Along for the Rye’d
By Annabel Monaghan
I almost never miss a high school play. In an age where our kids are stressed out about racking up scores and accolades for their permanent records, these productions feel kind of whimsical. Theater kids, who have a lot of other stuff to do, toil for months over lines and sets and costumes for a play that only runs for two days. The mad impracticality of this feels like a kind of fresh magic. The audience is drawn into the world of these kids’ creation and leaves feeling like they’ve shared in a secret. Lives are changed, truths are told, and it’s all over as soon as the custodians come in to sweep.
The quality of the performance is not graded or ranked. Kids don’t write on their college applications that they scored 95% in “The Music Man”. You don’t perform to win, you just work together to perform. It’s something they do for the experience of having prepared and shared a personal moment with whomever showed up. Once it’s over, who’s to say it even happened?
In this vein, I’ve noticed over the years that I feel a kind of joy and excitement when I write a speech that I don’t feel when I am writing an essay or a book. When something is published, there’s an implied rating based on how many times it was shared or how many copies were sold. It can be reread and rehashed and, maybe, misunderstood. Published work follows you around.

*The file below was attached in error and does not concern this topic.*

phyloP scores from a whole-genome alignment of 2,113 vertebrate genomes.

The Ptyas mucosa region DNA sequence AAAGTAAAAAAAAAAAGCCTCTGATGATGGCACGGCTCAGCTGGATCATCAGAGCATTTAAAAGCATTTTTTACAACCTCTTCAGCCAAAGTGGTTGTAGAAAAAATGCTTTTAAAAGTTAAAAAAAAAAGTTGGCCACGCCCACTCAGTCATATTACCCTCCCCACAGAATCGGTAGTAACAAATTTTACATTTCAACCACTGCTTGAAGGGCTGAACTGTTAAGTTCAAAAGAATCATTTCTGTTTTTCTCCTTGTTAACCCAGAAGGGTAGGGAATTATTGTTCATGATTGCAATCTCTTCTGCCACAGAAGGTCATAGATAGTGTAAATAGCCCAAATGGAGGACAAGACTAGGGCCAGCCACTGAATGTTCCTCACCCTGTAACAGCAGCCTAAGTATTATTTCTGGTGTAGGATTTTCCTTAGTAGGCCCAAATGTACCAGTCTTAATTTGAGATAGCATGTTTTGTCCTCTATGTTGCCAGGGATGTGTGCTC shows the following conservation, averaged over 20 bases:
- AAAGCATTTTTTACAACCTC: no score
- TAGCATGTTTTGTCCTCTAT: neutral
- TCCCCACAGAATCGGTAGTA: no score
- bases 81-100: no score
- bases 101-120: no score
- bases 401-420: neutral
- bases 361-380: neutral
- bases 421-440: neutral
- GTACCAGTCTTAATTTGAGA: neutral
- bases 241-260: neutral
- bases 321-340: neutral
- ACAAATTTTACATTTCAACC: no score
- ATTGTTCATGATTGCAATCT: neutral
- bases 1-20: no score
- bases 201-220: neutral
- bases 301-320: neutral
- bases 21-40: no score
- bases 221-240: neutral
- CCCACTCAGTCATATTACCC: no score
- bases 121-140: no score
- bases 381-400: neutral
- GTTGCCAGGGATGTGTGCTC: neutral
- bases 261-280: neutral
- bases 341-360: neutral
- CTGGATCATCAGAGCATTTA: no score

A speech is a moment in time, a performance where, by the time you’ve finished, it’s over. Besides the few thoughts that might stay with a few people, the whole thing disappears at the end. Like a taped message for Mr. Phelps in “Mission Impossible”; after you’ve said it, it self-destructs.
There’s a freedom to share a deeper truth in this kind of a setting. One of the hardest things about writing (besides the agony of sitting down and doing it) is the constant consideration of the details. Was this the right word choice? Am I semi-coloning these people to death? Worse is considering who might actually read what you wrote. I have stories to tell that I don’t necessarily want my relatives reading. I have stories to tell that I never want my kids hearing. When I am composing a speech, I know I’m going to say it once, to a closed room, and it’s not going to rear its ugly head later on Facebook.
An unrecorded live performance reminds me of those Buddha Boards where you paint something in water and then, in a few minutes, it disappears. In a speech or any live performance, you have a finite amount of time to say what you really want to say. You’re not trying to get it right, you’re just trying to get it out. This may be why I recycle essays like crazy, but nearly every time I’m asked to give a speech I write a new one. It’s the freest and most honest way to express my barest, truest truth.
Year after year, I am completely inspired by new crops of theater kids that get up and perform impossible dance routines and deliver complicated lines just for the art of it. It feels hopeful in a world where we need to document each sunset, each meal, each doggy Halloween costume. I hope they continue to do things in life just for the joy of having done it.